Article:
Punk Rock Historian and Professional Consultant
I resurrected this old post because it is a good story about the history of a song. As I am beholding to many. KROQ, Rodney Bingenheimer and the early Flipside Fanzine Crew and all of those nobody punks on the streets who welcomed me in… us in, no questions asked.
Jumping in the truck and taking the kid to school. Turning on the radio while a song is starting to play. So, we turn it up as loud as can be. The car radio vibrating as truck bounces its way down the road…breaking the mediocrity of routine by invoking my once “young woman” once more. Looking over at son, he is clearly into the drums because he is mocking the drumbeats.
“The Ballroom Blitz” is a song written by Nicky Chinn and Mike Chapman and originally recorded by the British rock band The Sweet. Billboard ranked it as the No. 16 song for 1975.”
At the age of 18 the song Ballroom Blitz played on the Telefunken Radio. The radio vibrated on the wood shelve next to the fireplace. It was free FM KROQ.
The punk scene was like Halloween, Christmas, horror films, and freedom all at the same time. Overwhelmed, I felt as though I was in A Midsummer Night’s Dream, mimicking Puck— taking on the images that were around me without question. I was becoming one with my punkalullaby. I coined the word punkalullaby. It means that the whole time I was in the punk rock scene, from beginning to end, it was all about a song. One song to the next pulled me though the scene. Once that loud music got into my blood there was nothing like it.HUDLEY FLIPSIDE, THE SEMINARY OF PRAYING MANTIS, MY PUNK@LULLABY
Whenever Ballroom Blitz came on the radio, I bounced like a rubber ball around any room. A song that is responsible for pulling me into the world of KROQ, Rodney Bingenheimer (Rodney on The Rocks) and the Los Angeles punk rock scene. (Ya there was a time before Henry… amen hallelujah!!)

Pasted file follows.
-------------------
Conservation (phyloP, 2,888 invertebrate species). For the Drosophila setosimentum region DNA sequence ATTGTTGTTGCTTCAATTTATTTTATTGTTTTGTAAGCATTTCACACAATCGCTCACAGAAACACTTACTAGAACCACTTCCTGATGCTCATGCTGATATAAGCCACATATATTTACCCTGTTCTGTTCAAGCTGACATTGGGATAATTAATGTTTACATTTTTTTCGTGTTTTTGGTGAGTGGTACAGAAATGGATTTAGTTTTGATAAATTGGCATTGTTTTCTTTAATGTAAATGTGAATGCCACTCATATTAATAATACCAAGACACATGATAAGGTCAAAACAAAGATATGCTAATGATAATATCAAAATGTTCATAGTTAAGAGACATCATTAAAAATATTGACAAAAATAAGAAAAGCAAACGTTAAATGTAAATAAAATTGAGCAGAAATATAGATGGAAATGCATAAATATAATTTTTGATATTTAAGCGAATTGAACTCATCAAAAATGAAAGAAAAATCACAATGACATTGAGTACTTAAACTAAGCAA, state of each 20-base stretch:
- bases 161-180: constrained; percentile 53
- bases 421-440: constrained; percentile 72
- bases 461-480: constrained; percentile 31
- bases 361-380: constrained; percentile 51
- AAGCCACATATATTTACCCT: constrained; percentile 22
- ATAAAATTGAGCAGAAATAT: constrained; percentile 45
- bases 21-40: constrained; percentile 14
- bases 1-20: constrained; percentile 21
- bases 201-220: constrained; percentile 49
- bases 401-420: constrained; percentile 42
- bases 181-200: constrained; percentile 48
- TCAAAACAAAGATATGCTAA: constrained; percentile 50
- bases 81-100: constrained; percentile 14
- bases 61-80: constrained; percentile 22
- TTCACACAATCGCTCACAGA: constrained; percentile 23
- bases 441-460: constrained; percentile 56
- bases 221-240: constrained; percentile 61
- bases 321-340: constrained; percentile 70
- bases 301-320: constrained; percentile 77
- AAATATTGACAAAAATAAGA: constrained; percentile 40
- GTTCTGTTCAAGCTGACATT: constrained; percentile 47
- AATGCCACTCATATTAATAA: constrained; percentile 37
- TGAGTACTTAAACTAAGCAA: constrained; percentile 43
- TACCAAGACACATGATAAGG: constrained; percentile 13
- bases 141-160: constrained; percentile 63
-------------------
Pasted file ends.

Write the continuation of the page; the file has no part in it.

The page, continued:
“KROQ’s 1976 rebirth was perfectly timed with the emergence of punk rock and New Wave and KROQ quickly became the voice of the burgeoning Los Angeles scene, with disc jockey Rodney Bingenheimer joining the station and introducing many new and local bands, including The Ramones, The Runaways, The Stray Cats and The Go-Go’s, on his massively influential shows.”~KROQ Wikipedia
If a song can encapsulate youthful dreams and rebellion this is the one for me. Like many songs that we take for granted, this tune always seems as new as the day I first heard the song Ballroom Blitz. Fresh, stimulating, and as wild as the Los Angeles streets I soon joined.
It is a very wild song. The word very and wild are my favorite words and I use the words while describing this song…ya ya ya!!
“As punk expanded its hold on the music scene of the mid to late 1970s, KROQ steadily adding more of it to their freeform format, cementing their place in the Los Angeles market. The station’s proximity to Hollywood and the Los Angeles punk rock scene gave it a unique place in the development of this newer music and much later with the alternative rock genre. In the late 70s and early 80s KROQ was quickly becoming one of the most influential radio stations in broadcast history.”~KROQ Wikipedia